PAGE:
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Lack of Storage Space Drives Nymex WTI to Record Low in Negative Territory

Source: Getty Images

A lack of storage space drove the front-month Nymex West Texas Intermediate (WTI) futures contract to negative territory for the first time ever on 20 April. The May WTI contract settled at a record low, falling by $55.90 to -$37.63/bbl. May WTI established a low of -$40.32/bbl before the settlement. Although May WTI finished in negative territory, forward month June WTI was down $4.60 on the day to end at $20.43/bbl. 

May WTI futures expire on 21 April with June WTI becoming the front-month contract on 22 April. 

After the market close, Ann-Louise Hittle, vice president of macro oils at Wood Mackenzie, said with adequate storage in Cushing, Oklahoma, unavailable to those who need it, selling intensified in the May futures contract.   

“This issue is most intense for May WTI because oil demand is at its weakest, with full coronavirus containment measures in place across much of the US,” said Hittle. “On top of this, oil supply has not yet been affected enough by either production shut-ins for economic reasons or by the OPEC+ production cuts.”  

Wood Mackenzie added that for May WTI, the problem is compounded because the contract is settled by physical delivery at Cushing, where storage is expected to be full within weeks. Brent, which settled down by $2.52 at $25.57/bbl, is not constrained by this requirement for physical delivery.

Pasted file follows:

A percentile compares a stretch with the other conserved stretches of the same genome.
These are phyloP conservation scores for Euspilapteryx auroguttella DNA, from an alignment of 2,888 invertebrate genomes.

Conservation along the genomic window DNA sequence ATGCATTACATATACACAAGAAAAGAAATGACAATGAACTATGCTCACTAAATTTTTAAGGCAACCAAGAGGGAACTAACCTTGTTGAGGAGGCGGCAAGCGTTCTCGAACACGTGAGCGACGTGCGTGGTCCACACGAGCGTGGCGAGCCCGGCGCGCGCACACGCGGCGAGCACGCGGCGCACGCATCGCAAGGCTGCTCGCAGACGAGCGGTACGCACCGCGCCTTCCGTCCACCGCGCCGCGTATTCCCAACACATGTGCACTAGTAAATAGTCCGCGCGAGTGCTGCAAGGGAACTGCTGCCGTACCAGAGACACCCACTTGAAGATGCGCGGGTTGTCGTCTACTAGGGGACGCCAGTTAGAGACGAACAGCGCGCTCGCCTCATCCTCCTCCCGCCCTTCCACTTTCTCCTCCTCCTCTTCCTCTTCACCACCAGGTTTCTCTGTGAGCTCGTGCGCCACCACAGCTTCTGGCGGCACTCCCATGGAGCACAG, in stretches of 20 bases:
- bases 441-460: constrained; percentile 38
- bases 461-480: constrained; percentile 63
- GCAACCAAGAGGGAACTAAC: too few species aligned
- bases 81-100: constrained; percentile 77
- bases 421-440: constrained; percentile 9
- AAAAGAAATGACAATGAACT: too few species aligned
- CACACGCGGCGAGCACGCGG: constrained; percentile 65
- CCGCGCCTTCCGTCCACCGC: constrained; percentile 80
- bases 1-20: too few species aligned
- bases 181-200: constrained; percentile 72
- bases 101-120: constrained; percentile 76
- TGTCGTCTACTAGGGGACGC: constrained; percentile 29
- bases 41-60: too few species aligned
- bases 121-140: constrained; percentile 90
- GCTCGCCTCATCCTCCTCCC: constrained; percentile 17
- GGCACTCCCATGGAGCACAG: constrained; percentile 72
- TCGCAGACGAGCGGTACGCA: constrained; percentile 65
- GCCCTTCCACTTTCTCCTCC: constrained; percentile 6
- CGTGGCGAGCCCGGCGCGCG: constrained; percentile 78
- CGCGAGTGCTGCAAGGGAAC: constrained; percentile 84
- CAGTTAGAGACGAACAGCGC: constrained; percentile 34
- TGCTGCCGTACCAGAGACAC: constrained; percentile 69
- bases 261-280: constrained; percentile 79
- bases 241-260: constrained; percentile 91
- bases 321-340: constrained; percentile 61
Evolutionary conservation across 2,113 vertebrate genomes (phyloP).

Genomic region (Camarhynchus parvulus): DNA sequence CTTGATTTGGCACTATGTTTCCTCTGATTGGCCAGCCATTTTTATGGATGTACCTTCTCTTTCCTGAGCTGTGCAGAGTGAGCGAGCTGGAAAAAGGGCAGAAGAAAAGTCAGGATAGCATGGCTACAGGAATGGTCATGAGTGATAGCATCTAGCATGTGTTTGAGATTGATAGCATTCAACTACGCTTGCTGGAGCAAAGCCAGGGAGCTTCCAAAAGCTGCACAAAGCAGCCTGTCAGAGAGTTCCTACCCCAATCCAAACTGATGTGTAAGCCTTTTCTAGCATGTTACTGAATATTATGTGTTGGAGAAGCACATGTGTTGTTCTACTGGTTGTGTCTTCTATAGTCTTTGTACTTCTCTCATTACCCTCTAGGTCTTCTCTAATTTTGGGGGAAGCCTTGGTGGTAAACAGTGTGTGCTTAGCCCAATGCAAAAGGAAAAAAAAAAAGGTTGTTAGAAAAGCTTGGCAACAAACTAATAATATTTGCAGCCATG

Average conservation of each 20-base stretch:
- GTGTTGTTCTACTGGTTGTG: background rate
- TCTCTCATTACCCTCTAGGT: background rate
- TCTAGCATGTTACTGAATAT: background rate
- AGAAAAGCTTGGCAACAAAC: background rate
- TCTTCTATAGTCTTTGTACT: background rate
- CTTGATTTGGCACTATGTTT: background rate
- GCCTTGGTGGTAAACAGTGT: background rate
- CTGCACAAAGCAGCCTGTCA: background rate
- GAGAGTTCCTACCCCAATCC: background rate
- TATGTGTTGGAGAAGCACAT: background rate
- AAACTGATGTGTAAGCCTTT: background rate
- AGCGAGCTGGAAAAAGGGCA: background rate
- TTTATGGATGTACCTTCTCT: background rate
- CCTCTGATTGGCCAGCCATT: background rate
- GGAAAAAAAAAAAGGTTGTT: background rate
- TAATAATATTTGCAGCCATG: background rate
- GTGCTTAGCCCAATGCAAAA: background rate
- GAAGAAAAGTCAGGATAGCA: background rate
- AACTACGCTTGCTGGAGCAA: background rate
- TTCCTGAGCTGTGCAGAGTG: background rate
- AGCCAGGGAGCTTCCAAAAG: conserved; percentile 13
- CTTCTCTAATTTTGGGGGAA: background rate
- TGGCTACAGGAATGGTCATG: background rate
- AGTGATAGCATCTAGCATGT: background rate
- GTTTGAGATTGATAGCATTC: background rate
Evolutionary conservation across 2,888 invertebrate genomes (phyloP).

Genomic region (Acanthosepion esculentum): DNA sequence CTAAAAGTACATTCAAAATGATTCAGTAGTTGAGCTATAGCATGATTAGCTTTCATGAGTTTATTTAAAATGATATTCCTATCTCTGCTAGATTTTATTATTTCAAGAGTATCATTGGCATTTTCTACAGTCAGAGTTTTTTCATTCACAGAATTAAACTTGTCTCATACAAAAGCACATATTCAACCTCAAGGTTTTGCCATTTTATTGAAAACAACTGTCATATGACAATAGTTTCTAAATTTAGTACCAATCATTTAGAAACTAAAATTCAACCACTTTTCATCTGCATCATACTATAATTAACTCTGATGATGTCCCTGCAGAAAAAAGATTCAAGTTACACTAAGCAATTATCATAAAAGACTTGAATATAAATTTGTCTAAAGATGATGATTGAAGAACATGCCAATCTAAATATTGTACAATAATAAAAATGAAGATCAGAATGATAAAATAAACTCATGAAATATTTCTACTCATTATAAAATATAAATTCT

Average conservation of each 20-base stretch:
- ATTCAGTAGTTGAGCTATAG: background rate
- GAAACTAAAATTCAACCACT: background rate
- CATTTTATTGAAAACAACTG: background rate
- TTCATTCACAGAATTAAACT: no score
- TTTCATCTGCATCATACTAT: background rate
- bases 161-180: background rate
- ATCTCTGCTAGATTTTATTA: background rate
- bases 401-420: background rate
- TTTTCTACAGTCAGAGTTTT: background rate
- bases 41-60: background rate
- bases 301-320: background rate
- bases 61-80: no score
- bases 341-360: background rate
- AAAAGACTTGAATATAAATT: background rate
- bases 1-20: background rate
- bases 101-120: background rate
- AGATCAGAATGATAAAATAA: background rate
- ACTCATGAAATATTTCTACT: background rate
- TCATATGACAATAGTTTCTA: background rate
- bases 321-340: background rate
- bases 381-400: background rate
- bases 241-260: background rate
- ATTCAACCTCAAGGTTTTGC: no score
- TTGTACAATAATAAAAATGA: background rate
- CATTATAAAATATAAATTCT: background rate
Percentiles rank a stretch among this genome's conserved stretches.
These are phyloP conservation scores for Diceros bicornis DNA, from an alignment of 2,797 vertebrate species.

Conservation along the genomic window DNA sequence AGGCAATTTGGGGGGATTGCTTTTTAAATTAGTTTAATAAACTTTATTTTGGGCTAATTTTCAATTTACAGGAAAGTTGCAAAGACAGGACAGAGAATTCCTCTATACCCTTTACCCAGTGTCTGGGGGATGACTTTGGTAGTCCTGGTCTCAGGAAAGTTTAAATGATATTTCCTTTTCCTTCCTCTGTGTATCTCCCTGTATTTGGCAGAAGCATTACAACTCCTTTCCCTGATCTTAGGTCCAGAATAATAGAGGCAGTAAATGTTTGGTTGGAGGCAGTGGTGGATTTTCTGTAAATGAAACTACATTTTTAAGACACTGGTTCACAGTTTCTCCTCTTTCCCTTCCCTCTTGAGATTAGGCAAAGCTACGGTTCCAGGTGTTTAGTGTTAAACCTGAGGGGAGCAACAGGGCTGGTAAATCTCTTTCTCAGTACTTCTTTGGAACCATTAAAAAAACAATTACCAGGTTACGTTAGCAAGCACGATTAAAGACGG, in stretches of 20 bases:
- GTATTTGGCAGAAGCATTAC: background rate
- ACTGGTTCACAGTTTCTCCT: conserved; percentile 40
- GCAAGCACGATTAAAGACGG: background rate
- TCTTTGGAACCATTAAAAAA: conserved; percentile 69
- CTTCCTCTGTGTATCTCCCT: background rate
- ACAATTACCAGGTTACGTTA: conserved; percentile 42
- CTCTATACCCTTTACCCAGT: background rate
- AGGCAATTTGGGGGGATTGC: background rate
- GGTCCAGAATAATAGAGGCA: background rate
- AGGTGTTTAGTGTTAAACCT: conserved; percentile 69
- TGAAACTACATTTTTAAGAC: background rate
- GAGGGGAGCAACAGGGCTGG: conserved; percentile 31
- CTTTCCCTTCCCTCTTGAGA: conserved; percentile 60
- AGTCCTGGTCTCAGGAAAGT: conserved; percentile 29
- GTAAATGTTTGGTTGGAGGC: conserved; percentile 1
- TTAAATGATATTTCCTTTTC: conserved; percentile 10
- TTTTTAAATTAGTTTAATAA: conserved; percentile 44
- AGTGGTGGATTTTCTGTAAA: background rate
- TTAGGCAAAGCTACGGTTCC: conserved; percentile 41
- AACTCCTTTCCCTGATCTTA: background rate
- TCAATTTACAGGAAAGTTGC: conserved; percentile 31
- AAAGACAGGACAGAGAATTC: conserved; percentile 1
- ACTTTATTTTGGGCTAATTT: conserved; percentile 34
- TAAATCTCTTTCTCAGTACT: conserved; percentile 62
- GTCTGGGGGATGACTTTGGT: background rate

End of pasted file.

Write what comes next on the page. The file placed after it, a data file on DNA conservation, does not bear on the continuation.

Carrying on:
“With signs of a possible easing in containment measures against COVID-19, the next month’s WTI expiry might not see such an intense selling pressure,” Hittle added. 

Rystad Energy oil markets analyst Louise Dickson told MarketWatch the simplest explanation for negative oil prices is that midstream players are now paying ‘buyers’ to take oil volumes away as the physical storage limit will be reached. 

“It’s like trying to explain something that is unprecedented and seemingly unreal,” said Dickson.

If there are no systematic and deep production cuts, this will persist through June contracts, according to Ramanan Krishnamoorti, chief energy officer at University of Houston. 

“This is not a shock,” said Krishnamoorti. “There is nowhere for the oil to go. There is no more place outside of the Strategic Energy Reserve for it to go.” 

Krishnamoorti added that some piecemeal actions may provide temporary local relief. Production cuts are easier in the Permian basis and other spot onshore, especially unconventional plays. He further added the federal government can take monetary policy shifts to enable to shut- in.

“It might take for the actions to be coordinated across the world and that these are structured and consistent with the global condition of oversupply,” said Krishnamoorti.

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